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for example, changing
2 to 3 and 1 to 0.
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That changed
weights in my graph,
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but shortest paths
remain the same.
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So maybe there's a way I
could reweight my edges so
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that shortest paths
stay the same,
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shortest paths are preserved.
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So I'm going to put this
back to where it was.
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So idea-- make edge
weights non-negative while
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preserving shortest paths.
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In other words, just
reweight the edges
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here so that
shortest paths in G--
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this is G-- after we reweight
will go to some graph G prime,
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with the same combinatorial
structure just different edge
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weights.
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And we want shortest paths--
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we want these weights
to all be non-negative.
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And we want shortest paths, if
there's a shortest path in G,
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it continues to be a shortest
path in the reweighted graph.
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That's the goal for today.
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If we can do that transformation
and this is not negative,
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then we're done.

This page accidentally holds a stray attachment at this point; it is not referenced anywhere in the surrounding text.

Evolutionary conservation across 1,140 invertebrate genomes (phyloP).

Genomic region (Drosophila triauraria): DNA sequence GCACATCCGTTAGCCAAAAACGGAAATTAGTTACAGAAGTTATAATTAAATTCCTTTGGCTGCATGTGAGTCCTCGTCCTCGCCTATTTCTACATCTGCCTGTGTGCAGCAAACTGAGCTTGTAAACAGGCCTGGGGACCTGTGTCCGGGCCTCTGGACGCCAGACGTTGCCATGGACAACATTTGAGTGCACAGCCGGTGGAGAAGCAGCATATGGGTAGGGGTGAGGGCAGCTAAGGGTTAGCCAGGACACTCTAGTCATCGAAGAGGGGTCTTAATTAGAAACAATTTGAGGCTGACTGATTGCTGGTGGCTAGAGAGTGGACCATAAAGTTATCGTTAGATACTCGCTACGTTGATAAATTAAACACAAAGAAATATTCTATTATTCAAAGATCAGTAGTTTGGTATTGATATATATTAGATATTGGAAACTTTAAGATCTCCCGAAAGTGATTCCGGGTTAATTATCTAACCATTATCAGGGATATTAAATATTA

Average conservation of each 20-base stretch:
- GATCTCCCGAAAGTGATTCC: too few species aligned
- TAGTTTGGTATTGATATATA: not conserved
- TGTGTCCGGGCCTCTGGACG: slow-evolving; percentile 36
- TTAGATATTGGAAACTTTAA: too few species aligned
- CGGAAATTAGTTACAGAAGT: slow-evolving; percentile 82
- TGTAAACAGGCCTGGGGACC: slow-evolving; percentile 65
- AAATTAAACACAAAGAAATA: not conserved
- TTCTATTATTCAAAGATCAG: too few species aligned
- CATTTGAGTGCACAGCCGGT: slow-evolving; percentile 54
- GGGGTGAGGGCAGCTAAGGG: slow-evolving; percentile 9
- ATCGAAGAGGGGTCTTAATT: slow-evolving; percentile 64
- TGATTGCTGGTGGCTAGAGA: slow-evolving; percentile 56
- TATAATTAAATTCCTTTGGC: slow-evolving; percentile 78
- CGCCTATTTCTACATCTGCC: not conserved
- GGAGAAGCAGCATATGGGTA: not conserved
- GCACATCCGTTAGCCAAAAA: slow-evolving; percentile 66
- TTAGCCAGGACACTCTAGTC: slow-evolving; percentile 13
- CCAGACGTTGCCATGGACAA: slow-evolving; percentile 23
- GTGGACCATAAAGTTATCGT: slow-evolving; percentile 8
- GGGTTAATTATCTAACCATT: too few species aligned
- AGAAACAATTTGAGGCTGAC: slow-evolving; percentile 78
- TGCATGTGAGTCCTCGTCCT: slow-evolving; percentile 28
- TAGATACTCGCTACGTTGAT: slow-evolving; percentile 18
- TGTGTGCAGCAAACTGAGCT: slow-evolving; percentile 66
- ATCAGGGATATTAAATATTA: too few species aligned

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We're done because we
can just run Dijkstra V
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times on that new graph, get
the shortest path distances,
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construct a shortest path
tree from those distances,
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and then traverse that
tree in the original graph,
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and compute shortest
paths along that tree.
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So that's the claim.
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Claim-- we can compute
distances in G--
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so we're going to
restrict G prime to have
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with non-negative edge weights.
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If we have such a G prime with
non-negative edge weights,
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we can compute distances
in G from distances
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in G prime in V times V
plus E, which is smaller
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than our Dijkstra running time.
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This is our Dijkstra
running time.
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And this is smaller than that.
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So that would be fine, right?
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What do we do?
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We have our new graph G prime.
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It has all positive
edge weights,
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00:17:05,079 --> 00:17:07,540
so we run all-pairs
shortest paths in here
250